Feeling fortunate and lucky, I hoofed it back to my car and to Bellevue Guest House.


Bellevue Guest House, Kelso.

I would be remiss if I didn’t put in a plug for the guest house – Graham and his wife were super nice and helpful to me, the food was great (you can even order haggis for breakfast!) and the beds are comfortable. If you’re ever in Kelso, give it a try.

My luck was short-lived, however. My next post will detail the adventure I had catching my flight home the next day.



Floors Castle and Crying During Movies: Adventures in Scotland, Part 9


Floors Castle, Kelso, Scotland

My story about Floors Castle starts, not in Kelso, but a few months ago back on my couch in the U.S. (Yes, I’m doing it again – starting a story about Kelso someplace else.) This was before I knew about the newspaper story detailing my ancestor Isabella’s childhood in the castle and before I was convinced of my family’s ties to the castle.

I knew of rumors of the ties, so I was digging through the castle’s website when I noticed a movie had been filmed at Floors Castle, called “Greystoke: The Legend of Tarzan, Lord of the Apes” (1983).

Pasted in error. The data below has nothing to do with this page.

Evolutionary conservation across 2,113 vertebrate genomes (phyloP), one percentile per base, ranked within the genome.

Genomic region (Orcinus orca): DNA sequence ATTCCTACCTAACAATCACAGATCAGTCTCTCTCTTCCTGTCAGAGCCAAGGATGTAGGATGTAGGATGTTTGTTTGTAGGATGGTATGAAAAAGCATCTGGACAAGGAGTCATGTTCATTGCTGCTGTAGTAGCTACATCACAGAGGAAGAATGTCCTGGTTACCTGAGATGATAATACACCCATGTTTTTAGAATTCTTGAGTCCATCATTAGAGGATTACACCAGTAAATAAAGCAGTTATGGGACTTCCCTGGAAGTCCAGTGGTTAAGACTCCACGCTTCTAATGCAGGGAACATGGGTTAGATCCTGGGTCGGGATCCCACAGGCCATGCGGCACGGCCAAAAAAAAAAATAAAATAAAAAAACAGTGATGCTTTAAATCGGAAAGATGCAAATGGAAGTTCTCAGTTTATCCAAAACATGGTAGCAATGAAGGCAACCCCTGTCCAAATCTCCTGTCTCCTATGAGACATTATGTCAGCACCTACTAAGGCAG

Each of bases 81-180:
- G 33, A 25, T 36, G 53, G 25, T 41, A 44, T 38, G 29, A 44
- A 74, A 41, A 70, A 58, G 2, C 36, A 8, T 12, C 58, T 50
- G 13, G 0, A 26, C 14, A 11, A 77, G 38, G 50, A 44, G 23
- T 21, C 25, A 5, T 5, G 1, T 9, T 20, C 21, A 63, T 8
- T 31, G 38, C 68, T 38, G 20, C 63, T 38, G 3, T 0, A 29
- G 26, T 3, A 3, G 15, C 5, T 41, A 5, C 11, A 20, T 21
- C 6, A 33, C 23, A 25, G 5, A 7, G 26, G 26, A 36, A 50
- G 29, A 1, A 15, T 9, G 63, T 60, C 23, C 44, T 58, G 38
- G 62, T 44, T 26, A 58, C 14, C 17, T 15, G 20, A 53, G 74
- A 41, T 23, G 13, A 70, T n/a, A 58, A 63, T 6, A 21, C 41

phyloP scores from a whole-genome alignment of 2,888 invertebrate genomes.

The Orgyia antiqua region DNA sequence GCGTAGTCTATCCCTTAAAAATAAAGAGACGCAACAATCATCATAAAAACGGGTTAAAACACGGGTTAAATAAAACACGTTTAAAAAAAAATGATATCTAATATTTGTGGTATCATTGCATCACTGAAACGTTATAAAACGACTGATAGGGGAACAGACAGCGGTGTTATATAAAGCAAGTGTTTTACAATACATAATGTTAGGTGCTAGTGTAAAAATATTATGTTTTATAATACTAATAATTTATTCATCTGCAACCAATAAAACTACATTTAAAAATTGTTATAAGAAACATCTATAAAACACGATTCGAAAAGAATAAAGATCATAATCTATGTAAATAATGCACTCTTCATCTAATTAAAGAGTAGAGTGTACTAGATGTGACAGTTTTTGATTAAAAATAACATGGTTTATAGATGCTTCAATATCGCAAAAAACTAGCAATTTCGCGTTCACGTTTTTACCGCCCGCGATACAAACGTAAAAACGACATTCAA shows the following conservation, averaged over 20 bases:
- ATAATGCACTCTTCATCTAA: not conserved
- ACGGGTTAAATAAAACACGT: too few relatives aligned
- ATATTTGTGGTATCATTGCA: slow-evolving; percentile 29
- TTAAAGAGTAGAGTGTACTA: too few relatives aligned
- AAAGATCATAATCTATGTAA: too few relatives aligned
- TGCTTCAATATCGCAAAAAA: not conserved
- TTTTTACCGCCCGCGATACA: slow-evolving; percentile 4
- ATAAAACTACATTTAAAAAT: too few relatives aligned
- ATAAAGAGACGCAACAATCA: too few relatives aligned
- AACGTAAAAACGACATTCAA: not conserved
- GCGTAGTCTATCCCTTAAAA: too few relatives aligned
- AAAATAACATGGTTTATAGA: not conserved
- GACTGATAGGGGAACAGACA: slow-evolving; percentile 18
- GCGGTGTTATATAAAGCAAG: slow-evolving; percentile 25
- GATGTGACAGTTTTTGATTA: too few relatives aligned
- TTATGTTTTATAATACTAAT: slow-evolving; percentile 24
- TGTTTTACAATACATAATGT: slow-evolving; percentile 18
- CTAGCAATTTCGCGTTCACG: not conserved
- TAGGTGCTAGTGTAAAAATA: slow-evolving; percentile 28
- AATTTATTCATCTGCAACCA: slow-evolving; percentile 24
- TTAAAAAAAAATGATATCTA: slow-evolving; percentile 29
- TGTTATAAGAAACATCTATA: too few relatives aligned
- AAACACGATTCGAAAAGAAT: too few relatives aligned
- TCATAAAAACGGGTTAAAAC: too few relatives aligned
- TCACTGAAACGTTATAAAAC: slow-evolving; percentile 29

I actually saw this movie when it came out since I am something of a Tarzan fan. (I watched way too many Johnny Weismuller Tarzan shows after school while growing up.) Plus, if you’ve read my novels, you know I have a thing for animal/human communication. But the movie was rather fuzzy in my brain since I saw it so long ago.

I decided to buy the movie for a look at the castle in preparation for my trip. When I eventually watched it (sitting on my couch), I recalled why it got panned orginally. Much of the first part of the movie features Tarzan (Christopher Lambert) grunting at apes. The critics didn’t like the lack of dialog, but hey, what are you going to do? It’s a movie about apes! Nonetheless, the movie did end up receiving three Academy Award nominations. It didn’t win any, though.